Australia Thrives in Spite of Falling Iron Ore Prices

It seems whatever Australia does, it comes out well.

Hitched, as the Economist says, to the China wagon even as the Asian economy cools, Australia is still sitting pretty. So enduring have the lucky country’s fortunes been, that the Aussie dollar has become a safe haven currency, trading above the US dollar since early last year.

In spite of falling commodity prices, on which the Australian economy depends, the currency has risen 10 percent since June. According to the Economist, central banks and other foreign investors pouring money into Australian dollar assets are largely responsible. Foreigners now own nearly four-fifths of Australian federal government bonds. They are turning what was once a “commodity currency” into a safe-haven one.

However, not everyone is happy.

Manufacturers have suffered as they can no longer export goods competitively. The report states over 100,000 jobs have been lost from manufacturing since the start of 2007, in an economy of only 11.5 million employed persons, according to the Australian Bureau of Statistics. Still, as jobs are lost in manufacturing, they are added in mining and energy, resulting in an unemployment rate of just 5.2%.

In July, Australia notched its 21st year without a recession, an incomparable record to any other developed economy; at the same time, moving in the opposite direction from all other mature societies of mineral wealth to high-tech manufacturing, Australia’s gone the other way. No end appears in sight: even as iron ore prices fall, investment is flowing not just into mining (up 70 percent from last year) but energy, where companies are investing an estimated $189 billion in LNG projects, again mainly for Asia.

But what of those metal prices? This month BHP Billiton, Australia’s biggest company and one of China’s main suppliers of iron ore, reported a 35 percent drop in profit to $15.4 billion for the year to June. It also delayed a $20 billion expansion to a copper and uranium mine at Olympic Dam in South Australia.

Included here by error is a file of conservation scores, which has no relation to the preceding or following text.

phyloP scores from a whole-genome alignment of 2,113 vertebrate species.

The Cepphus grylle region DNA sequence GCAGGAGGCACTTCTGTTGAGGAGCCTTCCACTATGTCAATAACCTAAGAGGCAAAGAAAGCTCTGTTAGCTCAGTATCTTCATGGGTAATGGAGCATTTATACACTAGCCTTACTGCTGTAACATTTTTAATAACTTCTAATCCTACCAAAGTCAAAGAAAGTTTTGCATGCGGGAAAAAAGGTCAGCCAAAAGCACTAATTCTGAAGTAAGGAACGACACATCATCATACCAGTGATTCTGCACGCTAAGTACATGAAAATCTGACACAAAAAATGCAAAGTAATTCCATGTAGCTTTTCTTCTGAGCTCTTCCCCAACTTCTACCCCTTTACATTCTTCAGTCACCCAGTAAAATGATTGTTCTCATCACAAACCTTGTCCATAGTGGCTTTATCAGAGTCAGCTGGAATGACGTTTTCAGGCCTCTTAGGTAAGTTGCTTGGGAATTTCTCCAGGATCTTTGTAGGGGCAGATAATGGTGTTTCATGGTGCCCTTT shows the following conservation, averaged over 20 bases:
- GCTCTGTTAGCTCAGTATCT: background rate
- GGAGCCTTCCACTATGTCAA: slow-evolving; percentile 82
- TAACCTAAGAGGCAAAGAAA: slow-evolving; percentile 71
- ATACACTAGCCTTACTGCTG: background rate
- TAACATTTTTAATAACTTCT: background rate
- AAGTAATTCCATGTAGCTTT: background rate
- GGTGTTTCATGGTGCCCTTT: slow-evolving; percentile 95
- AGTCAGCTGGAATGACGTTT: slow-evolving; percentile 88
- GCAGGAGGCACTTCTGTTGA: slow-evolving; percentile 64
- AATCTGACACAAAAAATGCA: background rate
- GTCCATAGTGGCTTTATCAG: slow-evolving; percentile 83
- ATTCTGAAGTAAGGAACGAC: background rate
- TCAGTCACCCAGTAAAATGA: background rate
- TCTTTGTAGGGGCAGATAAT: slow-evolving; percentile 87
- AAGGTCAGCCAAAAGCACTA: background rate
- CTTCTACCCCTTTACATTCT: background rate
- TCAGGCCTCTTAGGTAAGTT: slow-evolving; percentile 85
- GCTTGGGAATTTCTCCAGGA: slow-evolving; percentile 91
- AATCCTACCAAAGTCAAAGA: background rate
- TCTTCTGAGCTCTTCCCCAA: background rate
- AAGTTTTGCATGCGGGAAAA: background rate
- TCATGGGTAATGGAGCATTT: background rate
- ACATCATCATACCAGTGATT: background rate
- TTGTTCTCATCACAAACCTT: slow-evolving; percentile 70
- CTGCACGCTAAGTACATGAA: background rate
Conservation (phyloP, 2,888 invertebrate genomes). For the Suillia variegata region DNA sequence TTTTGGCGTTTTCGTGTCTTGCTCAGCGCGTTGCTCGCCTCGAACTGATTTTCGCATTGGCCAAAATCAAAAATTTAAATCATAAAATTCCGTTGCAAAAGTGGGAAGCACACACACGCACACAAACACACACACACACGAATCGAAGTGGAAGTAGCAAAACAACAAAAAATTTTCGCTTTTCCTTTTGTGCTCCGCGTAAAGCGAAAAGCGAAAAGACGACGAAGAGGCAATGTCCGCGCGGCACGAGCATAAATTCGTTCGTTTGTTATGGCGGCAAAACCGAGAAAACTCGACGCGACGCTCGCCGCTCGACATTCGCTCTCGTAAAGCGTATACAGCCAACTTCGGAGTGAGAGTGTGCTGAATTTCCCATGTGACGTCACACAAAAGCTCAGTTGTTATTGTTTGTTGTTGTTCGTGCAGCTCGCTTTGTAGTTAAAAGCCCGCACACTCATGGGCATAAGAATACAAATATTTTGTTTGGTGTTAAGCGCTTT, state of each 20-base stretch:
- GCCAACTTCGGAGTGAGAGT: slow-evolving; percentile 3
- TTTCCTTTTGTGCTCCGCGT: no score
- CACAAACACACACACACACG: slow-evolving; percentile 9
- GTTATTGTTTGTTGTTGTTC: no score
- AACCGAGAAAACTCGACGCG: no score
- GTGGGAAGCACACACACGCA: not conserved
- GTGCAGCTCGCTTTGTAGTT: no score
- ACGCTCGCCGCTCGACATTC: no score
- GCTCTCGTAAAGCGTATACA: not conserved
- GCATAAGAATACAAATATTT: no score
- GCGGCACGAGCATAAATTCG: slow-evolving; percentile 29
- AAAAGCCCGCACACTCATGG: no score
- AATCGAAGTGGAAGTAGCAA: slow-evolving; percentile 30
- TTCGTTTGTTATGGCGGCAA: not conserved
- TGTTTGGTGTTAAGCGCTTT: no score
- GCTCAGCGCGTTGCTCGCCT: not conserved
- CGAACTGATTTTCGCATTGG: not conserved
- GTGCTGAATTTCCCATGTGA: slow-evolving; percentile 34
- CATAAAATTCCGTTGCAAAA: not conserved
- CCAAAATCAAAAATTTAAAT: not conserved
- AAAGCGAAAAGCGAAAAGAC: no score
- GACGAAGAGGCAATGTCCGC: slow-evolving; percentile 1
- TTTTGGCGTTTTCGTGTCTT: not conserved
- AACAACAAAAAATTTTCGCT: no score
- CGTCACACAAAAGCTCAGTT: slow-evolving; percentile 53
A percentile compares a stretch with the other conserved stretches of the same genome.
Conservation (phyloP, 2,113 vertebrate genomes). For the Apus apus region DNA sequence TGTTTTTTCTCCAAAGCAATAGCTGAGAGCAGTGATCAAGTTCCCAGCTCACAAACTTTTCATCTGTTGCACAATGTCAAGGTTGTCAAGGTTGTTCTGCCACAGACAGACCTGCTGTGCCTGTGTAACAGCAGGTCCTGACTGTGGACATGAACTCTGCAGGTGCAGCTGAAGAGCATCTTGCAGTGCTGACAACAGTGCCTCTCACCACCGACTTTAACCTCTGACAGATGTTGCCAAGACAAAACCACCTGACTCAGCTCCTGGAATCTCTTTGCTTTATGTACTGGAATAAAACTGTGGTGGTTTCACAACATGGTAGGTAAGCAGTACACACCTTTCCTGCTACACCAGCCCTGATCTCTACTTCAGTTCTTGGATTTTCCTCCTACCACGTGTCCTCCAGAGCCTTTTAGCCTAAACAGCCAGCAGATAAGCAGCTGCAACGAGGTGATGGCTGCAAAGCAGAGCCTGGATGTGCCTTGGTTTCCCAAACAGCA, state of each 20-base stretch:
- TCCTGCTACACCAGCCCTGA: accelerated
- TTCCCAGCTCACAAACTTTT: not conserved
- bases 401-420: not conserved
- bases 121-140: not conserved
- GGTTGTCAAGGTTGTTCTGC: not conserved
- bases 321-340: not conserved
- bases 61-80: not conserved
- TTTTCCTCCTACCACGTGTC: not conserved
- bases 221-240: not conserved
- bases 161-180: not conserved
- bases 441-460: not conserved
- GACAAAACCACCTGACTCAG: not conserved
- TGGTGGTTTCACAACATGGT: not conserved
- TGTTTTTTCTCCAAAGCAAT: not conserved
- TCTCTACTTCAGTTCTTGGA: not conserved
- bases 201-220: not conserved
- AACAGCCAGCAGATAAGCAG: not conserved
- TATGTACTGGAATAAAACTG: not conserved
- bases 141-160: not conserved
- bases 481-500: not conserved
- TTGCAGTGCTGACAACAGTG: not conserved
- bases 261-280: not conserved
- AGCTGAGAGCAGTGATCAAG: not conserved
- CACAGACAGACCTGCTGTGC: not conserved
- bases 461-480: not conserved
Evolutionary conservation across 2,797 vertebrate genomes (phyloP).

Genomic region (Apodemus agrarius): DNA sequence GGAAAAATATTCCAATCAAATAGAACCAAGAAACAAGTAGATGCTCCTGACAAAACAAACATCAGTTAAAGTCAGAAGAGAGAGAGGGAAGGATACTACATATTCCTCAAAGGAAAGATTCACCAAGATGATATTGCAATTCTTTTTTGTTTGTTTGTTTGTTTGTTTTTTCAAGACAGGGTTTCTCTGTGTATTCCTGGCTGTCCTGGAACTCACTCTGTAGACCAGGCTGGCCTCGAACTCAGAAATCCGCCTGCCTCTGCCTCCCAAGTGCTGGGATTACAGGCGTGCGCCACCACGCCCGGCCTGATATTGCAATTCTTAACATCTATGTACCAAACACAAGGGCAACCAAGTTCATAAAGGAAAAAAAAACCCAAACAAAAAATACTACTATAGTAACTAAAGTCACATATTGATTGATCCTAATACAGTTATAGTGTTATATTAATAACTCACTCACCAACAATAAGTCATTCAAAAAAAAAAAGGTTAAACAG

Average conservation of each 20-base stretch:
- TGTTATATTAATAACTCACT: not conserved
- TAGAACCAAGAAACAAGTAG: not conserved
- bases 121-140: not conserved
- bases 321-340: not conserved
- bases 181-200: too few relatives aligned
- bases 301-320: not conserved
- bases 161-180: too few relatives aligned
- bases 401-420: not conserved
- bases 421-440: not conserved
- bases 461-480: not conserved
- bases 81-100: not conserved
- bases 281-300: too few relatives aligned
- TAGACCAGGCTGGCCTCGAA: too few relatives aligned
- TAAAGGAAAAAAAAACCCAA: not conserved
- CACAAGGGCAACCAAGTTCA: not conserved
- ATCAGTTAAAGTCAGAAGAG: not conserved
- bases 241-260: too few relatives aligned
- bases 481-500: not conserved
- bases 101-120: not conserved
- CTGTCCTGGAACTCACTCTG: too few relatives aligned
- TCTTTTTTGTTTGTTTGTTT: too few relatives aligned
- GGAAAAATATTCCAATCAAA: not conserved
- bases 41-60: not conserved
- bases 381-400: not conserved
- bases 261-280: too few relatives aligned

Source: MetalMiner IndX℠

As the graph from MetalMiner IndX℠ data shows, iron ore prices in China have fallen since the spring, down 30 percent in just the last four months. Yet volumes have continued to rise. Last month China imported 56 million tons or ore, up 6 percent on last year even as demand slows, manufacturing PMI are down and finished steel prices plummet.

According to the Financial Times, the price of steel has dropped to levels last seen three years ago in China. Analysts at Nomura are quoted by the paper as saying, “the recent collapse in steel and iron ore prices suggests to us that we have reached the point in the cycle where a major destock is required, if production is not cut voluntarily, imbalances will continue to build, increasing the risk of a large, involuntary cut in steel production.”

The paper went on to quote the China Iron and Steel Association, which said domestic steelmakers saw profits plunge 96 percent in the first half compared with a year ago, turning the industry into a “disaster zone.”

The pressures building in China’s steel sector do not bode well for Australian iron ore producers, but the region’s insatiable demand for LNG will at least ensure high levels of foreign investment continue to flow into the country for years to come.

As ever, there are winners and losers, but overall Australia remains true to its name as the lucky country.

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